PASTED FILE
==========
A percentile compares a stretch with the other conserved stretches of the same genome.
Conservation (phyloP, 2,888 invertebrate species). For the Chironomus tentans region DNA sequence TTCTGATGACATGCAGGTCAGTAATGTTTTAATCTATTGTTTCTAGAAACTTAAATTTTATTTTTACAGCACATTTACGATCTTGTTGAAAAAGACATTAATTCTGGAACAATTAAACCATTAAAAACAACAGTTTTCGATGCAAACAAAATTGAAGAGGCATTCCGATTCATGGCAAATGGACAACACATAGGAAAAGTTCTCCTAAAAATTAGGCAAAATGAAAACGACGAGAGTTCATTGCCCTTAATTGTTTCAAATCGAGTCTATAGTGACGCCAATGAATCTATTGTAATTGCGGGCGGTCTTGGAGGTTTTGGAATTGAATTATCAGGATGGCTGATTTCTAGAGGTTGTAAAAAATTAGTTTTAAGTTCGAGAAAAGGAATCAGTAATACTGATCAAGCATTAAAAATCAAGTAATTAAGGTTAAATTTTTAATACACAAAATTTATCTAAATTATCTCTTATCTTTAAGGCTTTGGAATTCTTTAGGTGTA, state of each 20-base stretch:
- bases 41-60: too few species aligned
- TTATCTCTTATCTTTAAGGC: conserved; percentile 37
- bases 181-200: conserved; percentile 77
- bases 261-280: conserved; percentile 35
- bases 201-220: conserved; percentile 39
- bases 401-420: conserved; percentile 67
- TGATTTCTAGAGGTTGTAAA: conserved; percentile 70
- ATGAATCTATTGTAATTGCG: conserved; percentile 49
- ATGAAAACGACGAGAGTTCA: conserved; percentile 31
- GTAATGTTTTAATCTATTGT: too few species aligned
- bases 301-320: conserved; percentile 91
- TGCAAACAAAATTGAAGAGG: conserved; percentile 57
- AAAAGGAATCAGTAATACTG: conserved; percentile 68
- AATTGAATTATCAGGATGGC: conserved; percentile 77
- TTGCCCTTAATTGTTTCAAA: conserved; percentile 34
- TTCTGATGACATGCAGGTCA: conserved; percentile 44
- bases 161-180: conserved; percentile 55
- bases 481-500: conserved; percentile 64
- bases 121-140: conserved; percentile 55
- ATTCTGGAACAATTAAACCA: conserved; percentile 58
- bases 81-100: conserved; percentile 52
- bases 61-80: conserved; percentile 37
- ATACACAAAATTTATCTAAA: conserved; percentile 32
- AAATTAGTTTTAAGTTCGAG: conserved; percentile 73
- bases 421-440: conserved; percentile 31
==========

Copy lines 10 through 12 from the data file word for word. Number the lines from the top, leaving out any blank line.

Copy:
- ATGAATCTATTGTAATTGCG: conserved; percentile 49
- ATGAAAACGACGAGAGTTCA: conserved; percentile 31
- GTAATGTTTTAATCTATTGT: too few species aligned